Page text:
The Health-Care Regulator

Through her work at the College of Physicians and Surgeons of Ontario, Dr. Carol Leet is committed to improving not just health care but also the lives and well-being of patients

About 15 years ago, Dr. Carol Leet saw an ad in the College of Physicians and Surgeons of Ontario’s (CPSO) magazine, Dialogue, looking for doctors interested in serving on committees. “I wanted to learn more about medical-legal issues, so I applied,” she says. “I was accepted to be part of the Complaints Committee.”

After becoming affiliated with CPSO 15 years ago, Dr. Carol Leet became its president in December 2014. On the same day that she stepped into the position, she also decided to take on a review of its sexual-abuse policies, championing the effort to support the public.

That initial interest has since done wonders for Leet, who today is not only a practicing pediatrician but also president of the CPSO, the body responsible for regulating physicians in the province, which includes licensing and disciplining them, as well as ensuring they are meeting standards of quality care. Both physicians and members of the public appointed by the government serve on college committees. “There are members of the public on all of our committees at the college,” she says. “They have a good perspective of what the public of Ontario expects.”

The Complaints Committee investigates grievances against physicians, whether they come from patients, coroners, or hospitals. Issues can range from professional incompetence and challenging interpersonal relationships to sexual abuse. “We take these complaints very seriously and investigate thoroughly,” Leet says. “We also make funds available for therapy for the victims of sexual abuse.” Most of those funds come from penalties issued to physicians found guilty of abuse. “We’ve been closely reviewing our internal policies and practices lately, to see where we can make improvements,” she adds. “We want to expedite the process and to encourage people to come forward.”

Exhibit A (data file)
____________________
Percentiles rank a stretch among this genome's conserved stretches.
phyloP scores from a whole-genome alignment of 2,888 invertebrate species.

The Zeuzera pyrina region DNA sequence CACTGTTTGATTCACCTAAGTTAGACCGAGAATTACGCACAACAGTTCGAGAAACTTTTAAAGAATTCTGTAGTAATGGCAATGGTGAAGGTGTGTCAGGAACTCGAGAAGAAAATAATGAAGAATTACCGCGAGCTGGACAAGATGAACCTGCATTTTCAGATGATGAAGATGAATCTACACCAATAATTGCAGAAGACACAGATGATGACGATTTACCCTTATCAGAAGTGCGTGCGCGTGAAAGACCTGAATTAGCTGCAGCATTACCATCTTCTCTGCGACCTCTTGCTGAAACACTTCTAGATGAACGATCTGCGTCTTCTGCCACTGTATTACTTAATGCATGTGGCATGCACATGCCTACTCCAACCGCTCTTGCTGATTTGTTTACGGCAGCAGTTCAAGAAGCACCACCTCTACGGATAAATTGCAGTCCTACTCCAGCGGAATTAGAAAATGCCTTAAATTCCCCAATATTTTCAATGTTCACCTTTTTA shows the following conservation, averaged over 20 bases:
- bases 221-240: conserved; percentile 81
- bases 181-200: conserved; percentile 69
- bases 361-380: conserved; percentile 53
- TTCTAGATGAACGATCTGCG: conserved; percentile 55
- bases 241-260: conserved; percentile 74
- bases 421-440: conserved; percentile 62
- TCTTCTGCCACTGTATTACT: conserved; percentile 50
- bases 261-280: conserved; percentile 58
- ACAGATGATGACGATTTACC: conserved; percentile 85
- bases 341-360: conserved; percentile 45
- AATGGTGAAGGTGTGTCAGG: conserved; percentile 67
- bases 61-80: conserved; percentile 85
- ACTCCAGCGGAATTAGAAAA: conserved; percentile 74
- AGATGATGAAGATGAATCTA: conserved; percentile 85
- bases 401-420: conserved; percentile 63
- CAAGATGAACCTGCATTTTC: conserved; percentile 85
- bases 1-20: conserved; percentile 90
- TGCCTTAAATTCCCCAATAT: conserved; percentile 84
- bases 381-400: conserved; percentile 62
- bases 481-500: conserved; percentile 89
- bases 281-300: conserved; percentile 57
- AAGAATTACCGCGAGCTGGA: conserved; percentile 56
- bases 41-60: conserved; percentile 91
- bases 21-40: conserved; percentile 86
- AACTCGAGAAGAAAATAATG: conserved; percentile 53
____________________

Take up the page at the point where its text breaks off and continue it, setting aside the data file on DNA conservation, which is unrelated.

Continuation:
FACTS & FIGURES

149

Years CPSO has been operating, having been founded in Toronto in 1866

350

Approximate number of staff

39,715

Member physicians

The college also develops policies on a wide variety of issues. “The Supreme Court of Canada ruled on assisted suicide this year,” Leet says. “By next year, it will not be illegal to assist competent patients in ending their life.” Leet chairs the group working on the CPSO’s end-of-life care policies.

Another priority for the organization is transparency. “We are expanding the amount of information about doctors that is available to patients,” she says. “We want to be even more transparent and inform patients about things like criminal charges and bail conditions against  physicians, as well as providing information about other physician actions that could put patients at risk.”

Outside of policy, Leet wishes more female physicians were part of CPSO. “When I do outreach visits to hospitals and medical association meetings to talk about the college, I encourage women physicians to get involved,” she says. According to Leet, a woman’s perspective is important because many of the college’s policies impact women’s health-care services. For example, issues have arisen in such areas as prescriptions for contraceptives. “Our policy on human rights says that if a doctor objects to providing a service based on religion, the doctor has to refer the patient to another physician,” she explains.

“If we’re going to do a good job as a regulator, we may not be the most popular,” Leet continues. “As president, I look at the facts, listen to everyone’s opinion, and then try to lead the council toward the best decision.” While there are always those who disagree with the college’s decisions, Leet doesn’t let that distract her from the job of regulating the profession. With a goal of assessing every physician every 10 years, the college goes into doctors’ offices and checks record keeping, drug storage, and routine care practices. “Most doctors are good and can stand up to the scrutiny,” she says.

While her work as a pediatrician has been fulfilling, it’s her work at CPSO that has shifted her perspective. “I can see that I am making positive changes to the ways doctors provide care to patients in Ontario,” she says. “Working for the college has made me a better doctor. I’ve seen everything that can go wrong, and I’ve learned a tremendous amount.”